In her lawsuit, the woman is claiming that those problems were caused by blood clotting caused by her use of a NuvaRing IUD over seven years.
In her court filing, the woman said she has been forced to undergo a daily Coumadin regimen for her health problems, and suffers from depression and social anxiety.
Named as defendants are Organon Pharmaceuticals USA Inc., Organon International Inc. and Schering-Plough Corp., who, according to the court file, allegedly falsely marketed and sold the NuvaRing as a safe, efficient alternative to birth control pills.
As with the NuvaRing lawsuits in the multidistrict litigation, the Philadelphia woman claims that the defendants were negligent in not fully informing the public and health care professionals about increased risk of blood-clotting from the use of the contraceptive, according to the court filing.
The allegations cited in the multidistrict litigation claim that the NuvaRing, described by company officials as the first hormonal IUD, puts women at risk of suffering blood clots that can lead to life-threatening health problems because of the hormone mixture that prevents pregnancies.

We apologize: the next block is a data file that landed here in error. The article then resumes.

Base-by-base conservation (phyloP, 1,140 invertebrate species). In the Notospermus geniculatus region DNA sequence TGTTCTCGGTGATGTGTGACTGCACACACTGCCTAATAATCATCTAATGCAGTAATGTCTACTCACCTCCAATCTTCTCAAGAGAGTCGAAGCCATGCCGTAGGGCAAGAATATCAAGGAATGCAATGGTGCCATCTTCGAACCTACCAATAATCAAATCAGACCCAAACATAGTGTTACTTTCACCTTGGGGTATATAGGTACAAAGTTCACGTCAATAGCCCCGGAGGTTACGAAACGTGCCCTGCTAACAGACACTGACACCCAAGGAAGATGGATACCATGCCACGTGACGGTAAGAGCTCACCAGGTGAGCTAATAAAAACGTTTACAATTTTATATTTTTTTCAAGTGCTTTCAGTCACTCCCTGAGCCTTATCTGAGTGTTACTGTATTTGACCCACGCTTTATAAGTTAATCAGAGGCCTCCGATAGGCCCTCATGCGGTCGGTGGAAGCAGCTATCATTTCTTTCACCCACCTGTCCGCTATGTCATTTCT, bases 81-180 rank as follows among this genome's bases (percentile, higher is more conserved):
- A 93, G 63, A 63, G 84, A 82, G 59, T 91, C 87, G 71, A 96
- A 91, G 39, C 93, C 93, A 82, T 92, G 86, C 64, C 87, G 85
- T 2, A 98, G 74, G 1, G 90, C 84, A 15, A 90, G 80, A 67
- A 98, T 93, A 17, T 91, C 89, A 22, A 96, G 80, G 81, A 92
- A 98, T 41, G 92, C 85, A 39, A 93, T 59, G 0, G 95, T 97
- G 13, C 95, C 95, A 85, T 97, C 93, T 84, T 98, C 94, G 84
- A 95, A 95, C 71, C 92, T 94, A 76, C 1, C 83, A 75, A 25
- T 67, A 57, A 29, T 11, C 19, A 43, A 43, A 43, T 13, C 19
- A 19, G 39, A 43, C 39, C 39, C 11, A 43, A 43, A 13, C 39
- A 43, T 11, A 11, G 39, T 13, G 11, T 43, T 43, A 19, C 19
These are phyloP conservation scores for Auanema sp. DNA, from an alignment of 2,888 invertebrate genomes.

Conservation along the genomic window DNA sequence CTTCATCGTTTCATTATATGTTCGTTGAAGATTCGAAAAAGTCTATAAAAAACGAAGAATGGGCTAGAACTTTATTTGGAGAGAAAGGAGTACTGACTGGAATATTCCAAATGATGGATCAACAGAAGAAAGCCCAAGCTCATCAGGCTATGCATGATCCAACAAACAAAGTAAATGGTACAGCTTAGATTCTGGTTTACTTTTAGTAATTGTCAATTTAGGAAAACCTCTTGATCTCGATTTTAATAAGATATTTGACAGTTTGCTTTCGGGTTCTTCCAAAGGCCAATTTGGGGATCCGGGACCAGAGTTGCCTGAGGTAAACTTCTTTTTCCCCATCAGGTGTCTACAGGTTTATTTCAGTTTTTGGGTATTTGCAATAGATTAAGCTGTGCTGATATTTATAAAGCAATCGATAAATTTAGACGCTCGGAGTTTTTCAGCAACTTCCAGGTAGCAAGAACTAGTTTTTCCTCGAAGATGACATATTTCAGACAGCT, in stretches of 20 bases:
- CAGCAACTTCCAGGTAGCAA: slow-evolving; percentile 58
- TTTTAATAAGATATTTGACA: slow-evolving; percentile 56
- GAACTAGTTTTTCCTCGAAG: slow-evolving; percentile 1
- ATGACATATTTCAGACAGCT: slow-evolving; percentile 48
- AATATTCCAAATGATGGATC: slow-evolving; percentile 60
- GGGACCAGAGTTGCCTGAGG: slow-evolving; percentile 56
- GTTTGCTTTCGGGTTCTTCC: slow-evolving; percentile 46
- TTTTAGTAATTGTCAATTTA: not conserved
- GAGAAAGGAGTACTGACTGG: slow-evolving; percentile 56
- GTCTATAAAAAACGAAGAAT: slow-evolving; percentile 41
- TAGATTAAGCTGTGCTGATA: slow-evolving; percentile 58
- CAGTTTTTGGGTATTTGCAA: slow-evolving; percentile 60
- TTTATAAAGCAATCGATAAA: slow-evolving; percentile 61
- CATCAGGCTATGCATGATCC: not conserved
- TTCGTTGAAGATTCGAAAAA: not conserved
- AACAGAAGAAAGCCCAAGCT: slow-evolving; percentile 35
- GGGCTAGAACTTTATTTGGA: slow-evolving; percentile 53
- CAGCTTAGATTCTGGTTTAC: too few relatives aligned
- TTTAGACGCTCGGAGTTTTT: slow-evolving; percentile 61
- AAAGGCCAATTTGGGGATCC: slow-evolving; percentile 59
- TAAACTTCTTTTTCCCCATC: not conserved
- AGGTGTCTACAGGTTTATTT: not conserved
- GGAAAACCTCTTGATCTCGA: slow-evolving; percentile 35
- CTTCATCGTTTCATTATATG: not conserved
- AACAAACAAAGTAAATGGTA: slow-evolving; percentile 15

The NuvaRing was approved by the Food and Drug Administration in 2001 after being created by Organon as a flexible IUD, or ring, hence the name. The IUD releases a low dose of etonogestrel and estrogen over three weeks, providing women the flexibility of a monthly contraceptive.
This flexibility was one of the marketing factors that made the NuvaRing what was described as an easy and healthy contraceptive choice to women who were not satisfied with the side effects caused by birth control pills and the necessity of taking them each day.
However, by 2011 the FDA released the findings of government research that put women who used the NuvaRing or other IUDs with a similar mixture of hormones at a 56 percent higher risk of suffering blood clotting that led to deep vein thrombosis a
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